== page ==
Conflict in the workplace is inevitable, even with the most agreeable personalities. The average American spends well over 2,000 hours at work over the course of a year. When employees of various backgrounds and different work styles are brought together to work on the same project with the same goal, the conflict will be a natural byproduct. Not all conflict is bad, however, and all conflict can and should be managed and resolved. If handled correctly, confronting conflict head-on will result in a stronger culture and closer teams.
Interested in learning how to increase productivity amongst your employees? Read, “Increasing Employee Motivation.”
3 Types of Conflict in the Workplace
First, it’s important to be able to spot the three main types of conflict before we can focus on managing them. Each type of conflict needs a slightly altered approach when confronting it.
- Task conflict: Involves issues around work assignments and how resources are divided up. It can also involve differences in procedures, managing expectations at work, and judgments and interpretation of facts.
- Relationship conflict: Has to do with differences in personality, taste, and even conflict styles. It’s no surprise that this occurs because people who would not ordinarily meet in real life are often working long hours together.
- Value conflict: Arises from differences in values and identity including but not limited to differences in politics, religion, ethics, norms, and other deeply held beliefs.
Importance of Code of Conduct for Employees
Simply having a definition for what establishes acceptable behavior is a major step in avoiding workplace conflict. Making a system for decision making, encouraging open collaboration, team building, leadership training and development, and careful hiring will all help avoid workplace conflict. It’s important to have clearly defined responsibilities so everyone knows what’s expected from them.
It is equally important to have a clearly laid out chain of command to allow for effective communication. In other words, define workplace rules clearly and publicly make it known what will or will not be tolerated. Removing assumptions will drastically reduce the risk of conflict in the workplace.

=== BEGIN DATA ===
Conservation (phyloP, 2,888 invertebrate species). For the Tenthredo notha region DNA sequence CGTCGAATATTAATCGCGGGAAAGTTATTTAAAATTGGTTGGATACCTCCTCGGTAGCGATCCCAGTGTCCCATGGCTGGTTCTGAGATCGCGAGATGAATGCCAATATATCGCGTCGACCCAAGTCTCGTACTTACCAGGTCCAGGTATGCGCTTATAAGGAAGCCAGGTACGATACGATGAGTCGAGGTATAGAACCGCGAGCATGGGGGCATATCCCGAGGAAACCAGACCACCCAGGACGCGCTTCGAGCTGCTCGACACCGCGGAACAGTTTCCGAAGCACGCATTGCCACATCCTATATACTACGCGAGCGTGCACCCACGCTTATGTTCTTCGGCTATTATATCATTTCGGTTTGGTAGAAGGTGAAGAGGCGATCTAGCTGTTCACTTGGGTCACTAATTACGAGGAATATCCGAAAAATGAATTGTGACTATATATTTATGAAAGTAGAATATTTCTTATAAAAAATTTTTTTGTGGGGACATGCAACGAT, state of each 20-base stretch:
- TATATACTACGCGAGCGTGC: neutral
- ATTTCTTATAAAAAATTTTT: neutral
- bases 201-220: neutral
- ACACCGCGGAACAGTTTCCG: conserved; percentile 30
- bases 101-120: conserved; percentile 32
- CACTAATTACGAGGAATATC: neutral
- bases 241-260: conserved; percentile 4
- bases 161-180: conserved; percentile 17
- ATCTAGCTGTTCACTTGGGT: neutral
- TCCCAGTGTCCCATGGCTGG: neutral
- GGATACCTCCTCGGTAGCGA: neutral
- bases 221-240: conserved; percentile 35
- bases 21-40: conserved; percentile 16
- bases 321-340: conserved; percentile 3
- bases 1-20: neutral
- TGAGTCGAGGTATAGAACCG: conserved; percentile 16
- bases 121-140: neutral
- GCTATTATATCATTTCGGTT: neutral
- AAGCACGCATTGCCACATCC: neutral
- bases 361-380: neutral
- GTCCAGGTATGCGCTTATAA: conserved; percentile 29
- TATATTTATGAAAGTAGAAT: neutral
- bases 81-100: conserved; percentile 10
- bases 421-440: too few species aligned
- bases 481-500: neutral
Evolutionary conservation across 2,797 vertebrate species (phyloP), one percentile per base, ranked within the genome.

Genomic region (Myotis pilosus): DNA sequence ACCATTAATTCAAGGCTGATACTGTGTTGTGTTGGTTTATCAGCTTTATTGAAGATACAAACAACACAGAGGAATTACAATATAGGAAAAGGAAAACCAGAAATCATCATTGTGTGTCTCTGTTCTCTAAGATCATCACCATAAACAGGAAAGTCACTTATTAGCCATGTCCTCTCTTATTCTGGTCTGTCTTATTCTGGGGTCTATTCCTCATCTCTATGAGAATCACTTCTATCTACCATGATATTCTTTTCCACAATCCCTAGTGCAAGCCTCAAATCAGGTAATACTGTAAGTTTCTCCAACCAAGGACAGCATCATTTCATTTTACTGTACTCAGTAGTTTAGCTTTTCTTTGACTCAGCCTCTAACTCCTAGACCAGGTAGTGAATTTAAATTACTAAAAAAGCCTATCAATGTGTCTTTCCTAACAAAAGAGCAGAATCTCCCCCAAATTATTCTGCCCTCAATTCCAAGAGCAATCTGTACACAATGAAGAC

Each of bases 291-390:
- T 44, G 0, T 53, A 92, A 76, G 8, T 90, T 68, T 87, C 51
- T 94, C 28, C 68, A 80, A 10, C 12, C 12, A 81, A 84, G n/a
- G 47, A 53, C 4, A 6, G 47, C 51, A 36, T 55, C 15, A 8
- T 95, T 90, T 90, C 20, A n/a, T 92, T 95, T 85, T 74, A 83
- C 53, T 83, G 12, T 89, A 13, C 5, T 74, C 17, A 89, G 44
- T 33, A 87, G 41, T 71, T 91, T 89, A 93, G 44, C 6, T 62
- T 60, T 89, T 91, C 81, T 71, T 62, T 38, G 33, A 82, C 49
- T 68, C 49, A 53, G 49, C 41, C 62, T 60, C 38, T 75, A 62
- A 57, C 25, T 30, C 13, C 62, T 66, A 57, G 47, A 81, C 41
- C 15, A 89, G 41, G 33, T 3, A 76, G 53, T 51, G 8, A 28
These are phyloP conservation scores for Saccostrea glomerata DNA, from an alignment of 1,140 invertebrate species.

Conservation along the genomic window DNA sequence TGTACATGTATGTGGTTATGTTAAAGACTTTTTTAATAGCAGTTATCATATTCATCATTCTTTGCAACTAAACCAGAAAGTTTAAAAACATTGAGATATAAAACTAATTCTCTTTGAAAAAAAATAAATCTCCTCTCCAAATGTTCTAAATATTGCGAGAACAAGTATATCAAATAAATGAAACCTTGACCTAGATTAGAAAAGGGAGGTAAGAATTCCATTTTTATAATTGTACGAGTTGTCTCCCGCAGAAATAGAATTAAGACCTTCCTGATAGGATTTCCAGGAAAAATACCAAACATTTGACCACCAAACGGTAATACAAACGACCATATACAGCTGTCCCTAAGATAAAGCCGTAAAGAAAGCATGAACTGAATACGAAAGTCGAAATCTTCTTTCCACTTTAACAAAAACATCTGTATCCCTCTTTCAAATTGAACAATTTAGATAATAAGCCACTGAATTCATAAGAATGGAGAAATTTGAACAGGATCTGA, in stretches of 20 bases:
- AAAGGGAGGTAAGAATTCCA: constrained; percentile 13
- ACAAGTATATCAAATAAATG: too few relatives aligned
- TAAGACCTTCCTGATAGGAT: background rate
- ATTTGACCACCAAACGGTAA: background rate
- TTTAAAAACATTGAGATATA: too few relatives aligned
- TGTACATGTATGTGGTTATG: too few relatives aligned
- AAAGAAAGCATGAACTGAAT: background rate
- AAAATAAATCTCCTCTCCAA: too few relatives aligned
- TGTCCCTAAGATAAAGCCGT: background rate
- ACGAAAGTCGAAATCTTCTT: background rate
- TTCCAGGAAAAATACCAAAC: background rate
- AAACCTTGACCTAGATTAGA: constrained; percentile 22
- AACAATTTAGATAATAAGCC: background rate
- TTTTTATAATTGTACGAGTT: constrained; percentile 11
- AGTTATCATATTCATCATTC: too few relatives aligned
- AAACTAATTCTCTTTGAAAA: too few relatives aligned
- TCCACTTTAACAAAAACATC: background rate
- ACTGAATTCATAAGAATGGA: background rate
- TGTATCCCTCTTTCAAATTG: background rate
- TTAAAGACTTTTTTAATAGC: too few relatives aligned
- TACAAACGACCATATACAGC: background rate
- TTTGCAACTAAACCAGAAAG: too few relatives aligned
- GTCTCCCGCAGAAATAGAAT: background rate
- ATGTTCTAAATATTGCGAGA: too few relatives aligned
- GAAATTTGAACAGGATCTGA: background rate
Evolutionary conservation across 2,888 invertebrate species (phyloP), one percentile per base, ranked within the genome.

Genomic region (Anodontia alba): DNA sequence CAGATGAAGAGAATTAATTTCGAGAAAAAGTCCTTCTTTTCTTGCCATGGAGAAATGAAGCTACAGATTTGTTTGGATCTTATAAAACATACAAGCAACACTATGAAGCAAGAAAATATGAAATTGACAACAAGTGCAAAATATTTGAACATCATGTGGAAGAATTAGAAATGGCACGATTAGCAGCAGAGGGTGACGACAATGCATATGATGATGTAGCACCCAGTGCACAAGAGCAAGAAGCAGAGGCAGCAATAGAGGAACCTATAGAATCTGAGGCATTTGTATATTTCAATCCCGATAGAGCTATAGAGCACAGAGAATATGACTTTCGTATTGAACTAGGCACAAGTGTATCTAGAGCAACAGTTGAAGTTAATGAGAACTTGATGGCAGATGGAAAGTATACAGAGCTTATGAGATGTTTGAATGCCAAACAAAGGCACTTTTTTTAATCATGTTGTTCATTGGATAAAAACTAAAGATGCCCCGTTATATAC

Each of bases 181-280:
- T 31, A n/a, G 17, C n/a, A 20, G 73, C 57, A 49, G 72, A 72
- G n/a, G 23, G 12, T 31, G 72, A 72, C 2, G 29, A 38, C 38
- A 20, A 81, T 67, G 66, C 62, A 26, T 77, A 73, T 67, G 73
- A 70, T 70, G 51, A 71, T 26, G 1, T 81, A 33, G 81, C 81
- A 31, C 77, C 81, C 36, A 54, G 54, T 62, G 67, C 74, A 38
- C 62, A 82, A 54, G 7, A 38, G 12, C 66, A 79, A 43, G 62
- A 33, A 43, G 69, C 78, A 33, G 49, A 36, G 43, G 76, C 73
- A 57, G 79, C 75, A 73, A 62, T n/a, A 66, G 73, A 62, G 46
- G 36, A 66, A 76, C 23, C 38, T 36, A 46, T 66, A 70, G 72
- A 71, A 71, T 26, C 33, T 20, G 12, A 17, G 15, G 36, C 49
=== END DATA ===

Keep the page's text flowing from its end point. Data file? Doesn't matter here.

Resolving Conflict in the Workplace Head-On
- Meet face-to-face: Dealing with conflict in person is incredibly important. Email, Slack, and phone calls all offer more opportunities for communication breakdowns than an in-person meeting.
- Know your boundaries: Everyone deals with conflict differently, so you must know the risks and rewards of conflict resolution within the boundaries of each of your employees. Help others know when they tend to cross the line through careful observation; identify behavioral tendencies that seem to trigger certain attitudes, provoke mindset shifts, or demonstrate a lack of self-awareness.
- Choose the right time: Timing is everything when it comes to managing conflict, and the best time to take action is when there is hard evidence/proof that an employee has a track record of wrongdoing that is negatively impacting the performance of others.
- Have a natural conversation: Writing down a few bullet points or talking points can be helpful, but avoid ambushing your coworkers with a long script. The goal is to be inviting a dialogue.
- Remain respectful: Rather than impose your influence, hierarchy or rank – respect the unique differences in people and learn to see things from differing points of view so you can better understand how to avoid conflict in the future.
- Focus on what you could have done better: Offering an example of how you could have done better creates an open environment for others to evaluate their own behavior. If you’re in leadership, doing this often will strengthen the culture of the team.
- Communicate the takeaways: The goal of confronting conflict should be to improve team dynamics, process, and culture. It’s important that both parties show a commitment to growth.
Importance of HR Management for Conflict in the Workplace
Having a dedicated Human Resources employee or team is critical to an employee-oriented, productive workplace in which employees are engaged and feel valued. HR teams are tasked with a number of objectives such as monitoring culture, talent management, hiring, maintaining employee benefits, and much more. When it comes to managing conflict in the workplace, HR teams advocate for employees who have a conflict with management and executives who seek a more effective approach to working with particular employees. Everyone operates differently, and an HR officer is often trained to help in this particular situation.
Check out our HR blog series for additional blog posts on relevant topics for your business and employees. At Society, our people make the biggest difference; learn more about our career opportunities or get in touch with an agent today!